My 6 1/2 year-old daughter has been watching me train for a 10K. She would like to join me in some running. Where do I start with her and how far a distance is suitable?
It's SUPER that your daughter would like to get started running. You must be a great inspiration to her. And yes, she can be a runner too. According to the current research it's just as, or even MORE important for your daughter to get exercise, as it is for Mom. The minimum recommendation is one hour of vigorous exercise for kids and a half hour for parents.
But the hour for the child doesn't mean a consecutive hour of running. It's the amount of vigorous activity she needs over the course of each day.
Running can and should be a part of her exercise, but training as an adult would do for a 10K isn't the best way to go.
Here's what you can do:
1. Make sure that your daughter knows that running isn't always racing. Talk to her about pacing and being able to control her speed: sometimes slow and easy, sometimes good steady faster running, and sometimes quick short sprints.
2. Get a baseline. Find out how far and long your daughter can easily run, while talking to you, without getting winded and without tiring.
3. Build that amount into your cool down at the end of your run and have her start by running that part with you. This will probably be from 50 to 400 meters to start. She will naturally start increasing the distance she feels comfortable running, but her goal isn't to do your 10K training with you. She'll need to a kid friendly running program.
4. Find some activities to do with your child apart from your own running. Let her have some friends over to play different kinds of tag: flashlight tag, freeze tag, TV tag.
Instead of your daughter joining you for your 10K training, join her for her running. Jog and talk. Vary the pace. Do slow...fast, slow...fast, etc. Let her try out different terrain: trails, grassy fields, road, and track.
5. Teach her about hydrating. Kid don't sweat like adults, so they don't have as great a need for the 'high tech clothes', but they do need more frequent hydrating before during and after activity.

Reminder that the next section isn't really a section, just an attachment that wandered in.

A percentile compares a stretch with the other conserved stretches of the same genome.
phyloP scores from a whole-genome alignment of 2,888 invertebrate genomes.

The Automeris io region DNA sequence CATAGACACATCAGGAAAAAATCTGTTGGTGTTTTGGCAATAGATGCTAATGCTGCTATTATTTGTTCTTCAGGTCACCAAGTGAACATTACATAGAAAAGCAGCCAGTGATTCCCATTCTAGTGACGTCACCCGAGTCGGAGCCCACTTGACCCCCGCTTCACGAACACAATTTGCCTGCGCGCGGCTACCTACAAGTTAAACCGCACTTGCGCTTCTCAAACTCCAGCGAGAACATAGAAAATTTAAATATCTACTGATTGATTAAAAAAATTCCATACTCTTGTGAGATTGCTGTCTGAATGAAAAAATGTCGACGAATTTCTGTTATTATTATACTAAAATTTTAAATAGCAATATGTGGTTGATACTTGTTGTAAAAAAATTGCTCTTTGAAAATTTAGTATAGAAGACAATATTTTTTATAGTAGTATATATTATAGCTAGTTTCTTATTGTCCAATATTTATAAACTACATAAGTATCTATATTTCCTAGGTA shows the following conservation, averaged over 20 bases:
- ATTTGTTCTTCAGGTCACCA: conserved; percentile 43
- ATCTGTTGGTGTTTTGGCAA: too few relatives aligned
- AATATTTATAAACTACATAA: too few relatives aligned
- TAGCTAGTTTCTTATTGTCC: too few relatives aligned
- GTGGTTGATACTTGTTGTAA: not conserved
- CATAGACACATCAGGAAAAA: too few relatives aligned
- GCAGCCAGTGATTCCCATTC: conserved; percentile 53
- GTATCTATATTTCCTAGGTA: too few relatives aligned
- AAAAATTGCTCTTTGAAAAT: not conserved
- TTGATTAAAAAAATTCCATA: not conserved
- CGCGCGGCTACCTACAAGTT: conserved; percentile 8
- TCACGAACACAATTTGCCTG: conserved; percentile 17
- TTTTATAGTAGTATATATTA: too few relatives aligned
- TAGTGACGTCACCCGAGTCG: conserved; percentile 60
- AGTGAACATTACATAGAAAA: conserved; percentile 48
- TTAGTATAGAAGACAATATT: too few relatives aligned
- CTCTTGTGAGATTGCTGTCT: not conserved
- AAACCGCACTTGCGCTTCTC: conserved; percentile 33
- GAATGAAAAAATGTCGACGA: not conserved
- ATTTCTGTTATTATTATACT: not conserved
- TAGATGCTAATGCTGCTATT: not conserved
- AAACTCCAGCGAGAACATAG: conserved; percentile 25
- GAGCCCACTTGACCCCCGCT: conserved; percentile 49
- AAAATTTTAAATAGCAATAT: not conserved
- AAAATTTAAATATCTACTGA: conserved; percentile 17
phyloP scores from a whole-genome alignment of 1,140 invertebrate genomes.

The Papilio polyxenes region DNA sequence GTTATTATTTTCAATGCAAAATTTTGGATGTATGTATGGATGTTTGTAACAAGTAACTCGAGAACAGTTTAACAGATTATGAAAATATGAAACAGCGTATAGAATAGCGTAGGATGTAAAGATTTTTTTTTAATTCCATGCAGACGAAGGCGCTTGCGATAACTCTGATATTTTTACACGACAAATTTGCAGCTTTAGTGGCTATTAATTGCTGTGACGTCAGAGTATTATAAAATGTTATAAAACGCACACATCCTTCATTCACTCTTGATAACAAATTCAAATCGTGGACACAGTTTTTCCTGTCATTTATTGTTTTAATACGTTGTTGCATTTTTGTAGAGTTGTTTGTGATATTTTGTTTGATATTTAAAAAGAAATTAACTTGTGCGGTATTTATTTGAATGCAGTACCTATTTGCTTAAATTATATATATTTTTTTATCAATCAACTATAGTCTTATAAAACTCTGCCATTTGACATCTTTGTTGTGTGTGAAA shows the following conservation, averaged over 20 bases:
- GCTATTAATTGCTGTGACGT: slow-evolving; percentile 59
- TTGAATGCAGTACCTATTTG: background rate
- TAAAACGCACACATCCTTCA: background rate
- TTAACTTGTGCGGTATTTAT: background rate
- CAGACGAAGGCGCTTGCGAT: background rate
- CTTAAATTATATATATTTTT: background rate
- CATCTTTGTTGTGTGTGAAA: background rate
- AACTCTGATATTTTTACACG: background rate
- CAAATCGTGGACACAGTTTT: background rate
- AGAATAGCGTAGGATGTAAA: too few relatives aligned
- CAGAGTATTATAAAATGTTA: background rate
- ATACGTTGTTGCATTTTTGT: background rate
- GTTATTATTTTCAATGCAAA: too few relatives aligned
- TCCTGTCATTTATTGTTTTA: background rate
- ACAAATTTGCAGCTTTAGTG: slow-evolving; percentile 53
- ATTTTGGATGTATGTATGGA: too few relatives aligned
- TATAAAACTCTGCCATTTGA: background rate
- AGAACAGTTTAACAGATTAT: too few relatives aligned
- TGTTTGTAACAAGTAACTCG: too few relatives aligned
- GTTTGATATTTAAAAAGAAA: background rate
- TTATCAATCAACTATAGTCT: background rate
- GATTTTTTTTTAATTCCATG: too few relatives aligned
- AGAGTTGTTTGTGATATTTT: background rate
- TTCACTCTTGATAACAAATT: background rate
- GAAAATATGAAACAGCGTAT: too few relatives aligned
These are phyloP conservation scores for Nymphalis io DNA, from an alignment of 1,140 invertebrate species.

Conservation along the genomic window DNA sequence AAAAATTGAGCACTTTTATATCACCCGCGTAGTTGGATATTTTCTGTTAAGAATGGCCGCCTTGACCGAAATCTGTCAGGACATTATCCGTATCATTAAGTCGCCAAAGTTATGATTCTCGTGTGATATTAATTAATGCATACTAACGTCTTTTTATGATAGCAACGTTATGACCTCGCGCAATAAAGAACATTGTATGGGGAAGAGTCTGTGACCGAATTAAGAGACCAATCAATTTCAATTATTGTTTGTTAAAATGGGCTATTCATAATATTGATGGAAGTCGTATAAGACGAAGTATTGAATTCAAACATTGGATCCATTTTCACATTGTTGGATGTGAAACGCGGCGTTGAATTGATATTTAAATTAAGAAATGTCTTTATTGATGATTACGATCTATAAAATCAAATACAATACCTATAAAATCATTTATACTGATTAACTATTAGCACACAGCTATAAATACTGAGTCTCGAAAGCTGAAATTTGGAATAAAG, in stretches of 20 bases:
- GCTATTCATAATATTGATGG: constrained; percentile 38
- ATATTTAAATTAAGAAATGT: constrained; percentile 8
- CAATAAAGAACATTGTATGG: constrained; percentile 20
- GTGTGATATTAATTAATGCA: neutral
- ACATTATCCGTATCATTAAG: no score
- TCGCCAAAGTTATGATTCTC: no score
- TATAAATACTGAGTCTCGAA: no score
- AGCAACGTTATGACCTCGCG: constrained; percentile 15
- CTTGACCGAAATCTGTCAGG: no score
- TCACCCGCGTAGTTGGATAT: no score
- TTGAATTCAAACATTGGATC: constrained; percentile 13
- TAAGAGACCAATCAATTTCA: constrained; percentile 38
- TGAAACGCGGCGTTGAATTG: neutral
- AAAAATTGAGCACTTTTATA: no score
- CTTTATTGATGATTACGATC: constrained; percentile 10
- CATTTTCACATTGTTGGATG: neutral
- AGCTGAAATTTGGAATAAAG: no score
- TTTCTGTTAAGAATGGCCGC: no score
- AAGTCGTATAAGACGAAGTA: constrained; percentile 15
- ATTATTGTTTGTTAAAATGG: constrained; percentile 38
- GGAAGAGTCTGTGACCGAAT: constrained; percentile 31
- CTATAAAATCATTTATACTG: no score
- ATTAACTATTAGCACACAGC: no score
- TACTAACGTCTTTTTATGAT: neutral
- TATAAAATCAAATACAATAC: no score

6. Encourage her to take the time to stretch as a life-long habit. Kids also don't have the same need to stretch as adults (they are naturally more flexible), but it's a good habit to start young. Make sure that her stretching is not to the point of pain.
7. Interest her in one of our RIBBON running programs. We have a mileage program, the Log-a-Mile. Your daughter can chart her mileage by coloring in footprints. She can get her first name on our page, a certificate, and a blue ribbon. We have the Run the Seasons program where she can incorporate art and nature, and earn a green ribbon. Our RED RIBBON Run to Read and Write program, integrates reading and writing with her running. We also have the Rainbow Cave program where she earns a ribbon for running, reading and coloring.
These programs are designed to reward kids who stick to a goal and make a commitment to exercise for health and fitness, but they are also meant to integrate the activity of literature and art with exercise. For kids, learning and running can be more fun when they are combined. She can print our Running Journal and Journal Cover, then write about her experiences. Integrating running with learning nurtures a child in a way beyond pure exercise. It encourages the child think, feel, and express her world through running.
8. Plan an event to attend where you can run a 10K and she can run a kids' event. Try to make sure that the events are not simultaneous so that you can be her fan.
9. Cross-train with your daughter. Ride bikes with her, take her swimming, play a pick-up basketball game, teach her tennis, jump rope, dance, and/or go for a hike.
10. Have fun! Encourage, encourage, encourage!
Distance: A young primary school child can work for any short distance race/fun run ( 50 - 200m), or a longer race if that's all that's available (400m- 1/2 mile), one mile FUN RUN (IF she understands EASY PACING and not racing; my schoolchildren do). A once a year 5K event, just to finish is acceptable, but not our recommendation when there are so many events now that have kids' fun runs or races with shorter kid-friendly distances.
Competition: It's not for everyone. You can be a runner without being a competitive runner, but if your daughter shows interest, look for a team for her to join when she is a little older.
Nutrition: Good nutrition goes hand-in-hand with running and healthy exercise. Teach about good eating (what is a healthy snack. Have plenty of fruit, veggies, whole grains, lean meat, low fat dairy available) and portion size (we tend to overestimate portions). According to the report on a survey "Nutrition and You: Trends 2002" by the American Dietetic Association (ADA) found that eventhough Americans are making progress in diet habits, overestimating portions was one of the obstacles we have to achieving a good diet. They give 'visual examples' of portions such as a 'half of a tennis ball' for a portion of rice, or an 'audiocassette' for a 2-3 ounce lean portion of meat.
Attitude: Every time your daughter runs, she should remind herself that she is doing her part in keeping her heart healthy, making her bones strong, and replacing fat with muscle; all things which will help her stay healthy and fit throughout her lifetime.
Thanks for writing,
Press Release from ADA on Nutrition and You: Trends 2002 Diet Survey Size
Press Release from ADA on Nutrition and You: Trends 2002 General Survey Info.
Parents' Day at Mileage Club